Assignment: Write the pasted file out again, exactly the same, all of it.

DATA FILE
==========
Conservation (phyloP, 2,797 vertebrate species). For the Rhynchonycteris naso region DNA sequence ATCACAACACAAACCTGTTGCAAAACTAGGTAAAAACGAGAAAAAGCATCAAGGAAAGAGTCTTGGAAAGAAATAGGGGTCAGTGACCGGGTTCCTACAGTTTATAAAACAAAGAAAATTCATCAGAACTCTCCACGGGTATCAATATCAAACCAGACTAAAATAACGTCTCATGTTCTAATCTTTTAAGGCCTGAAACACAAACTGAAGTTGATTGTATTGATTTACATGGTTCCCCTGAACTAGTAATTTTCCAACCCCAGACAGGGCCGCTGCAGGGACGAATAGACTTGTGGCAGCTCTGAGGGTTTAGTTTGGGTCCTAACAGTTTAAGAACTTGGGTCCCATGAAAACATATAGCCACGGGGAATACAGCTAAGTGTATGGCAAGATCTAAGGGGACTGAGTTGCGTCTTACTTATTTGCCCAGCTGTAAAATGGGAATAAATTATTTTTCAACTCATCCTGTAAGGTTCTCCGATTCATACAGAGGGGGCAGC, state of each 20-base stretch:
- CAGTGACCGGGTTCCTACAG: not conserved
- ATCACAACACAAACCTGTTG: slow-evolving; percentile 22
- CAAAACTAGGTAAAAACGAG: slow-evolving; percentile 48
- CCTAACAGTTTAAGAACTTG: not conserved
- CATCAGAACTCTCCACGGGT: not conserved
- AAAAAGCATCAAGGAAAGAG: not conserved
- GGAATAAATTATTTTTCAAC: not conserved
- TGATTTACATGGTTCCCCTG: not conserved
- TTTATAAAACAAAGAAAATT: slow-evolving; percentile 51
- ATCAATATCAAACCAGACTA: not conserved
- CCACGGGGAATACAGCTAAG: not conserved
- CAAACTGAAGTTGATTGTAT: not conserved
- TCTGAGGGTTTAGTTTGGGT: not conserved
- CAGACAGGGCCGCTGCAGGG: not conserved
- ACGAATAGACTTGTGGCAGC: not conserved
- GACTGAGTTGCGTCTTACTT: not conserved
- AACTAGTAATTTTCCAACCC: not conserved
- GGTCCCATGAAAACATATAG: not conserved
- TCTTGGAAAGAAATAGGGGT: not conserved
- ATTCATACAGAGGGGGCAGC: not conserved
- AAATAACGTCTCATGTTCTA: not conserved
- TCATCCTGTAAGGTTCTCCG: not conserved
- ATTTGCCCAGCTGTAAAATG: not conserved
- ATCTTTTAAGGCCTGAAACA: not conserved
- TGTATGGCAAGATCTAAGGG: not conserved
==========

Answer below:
Conservation (phyloP, 2,797 vertebrate species). For the Rhynchonycteris naso region DNA sequence ATCACAACACAAACCTGTTGCAAAACTAGGTAAAAACGAGAAAAAGCATCAAGGAAAGAGTCTTGGAAAGAAATAGGGGTCAGTGACCGGGTTCCTACAGTTTATAAAACAAAGAAAATTCATCAGAACTCTCCACGGGTATCAATATCAAACCAGACTAAAATAACGTCTCATGTTCTAATCTTTTAAGGCCTGAAACACAAACTGAAGTTGATTGTATTGATTTACATGGTTCCCCTGAACTAGTAATTTTCCAACCCCAGACAGGGCCGCTGCAGGGACGAATAGACTTGTGGCAGCTCTGAGGGTTTAGTTTGGGTCCTAACAGTTTAAGAACTTGGGTCCCATGAAAACATATAGCCACGGGGAATACAGCTAAGTGTATGGCAAGATCTAAGGGGACTGAGTTGCGTCTTACTTATTTGCCCAGCTGTAAAATGGGAATAAATTATTTTTCAACTCATCCTGTAAGGTTCTCCGATTCATACAGAGGGGGCAGC, state of each 20-base stretch:
- CAGTGACCGGGTTCCTACAG: not conserved
- ATCACAACACAAACCTGTTG: slow-evolving; percentile 22
- CAAAACTAGGTAAAAACGAG: slow-evolving; percentile 48
- CCTAACAGTTTAAGAACTTG: not conserved
- CATCAGAACTCTCCACGGGT: not conserved
- AAAAAGCATCAAGGAAAGAG: not conserved
- GGAATAAATTATTTTTCAAC: not conserved
- TGATTTACATGGTTCCCCTG: not conserved
- TTTATAAAACAAAGAAAATT: slow-evolving; percentile 51
- ATCAATATCAAACCAGACTA: not conserved
- CCACGGGGAATACAGCTAAG: not conserved
- CAAACTGAAGTTGATTGTAT: not conserved
- TCTGAGGGTTTAGTTTGGGT: not conserved
- CAGACAGGGCCGCTGCAGGG: not conserved
- ACGAATAGACTTGTGGCAGC: not conserved
- GACTGAGTTGCGTCTTACTT: not conserved
- AACTAGTAATTTTCCAACCC: not conserved
- GGTCCCATGAAAACATATAG: not conserved
- TCTTGGAAAGAAATAGGGGT: not conserved
- ATTCATACAGAGGGGGCAGC: not conserved
- AAATAACGTCTCATGTTCTA: not conserved
- TCATCCTGTAAGGTTCTCCG: not conserved
- ATTTGCCCAGCTGTAAAATG: not conserved
- ATCTTTTAAGGCCTGAAACA: not conserved
- TGTATGGCAAGATCTAAGGG: not conserved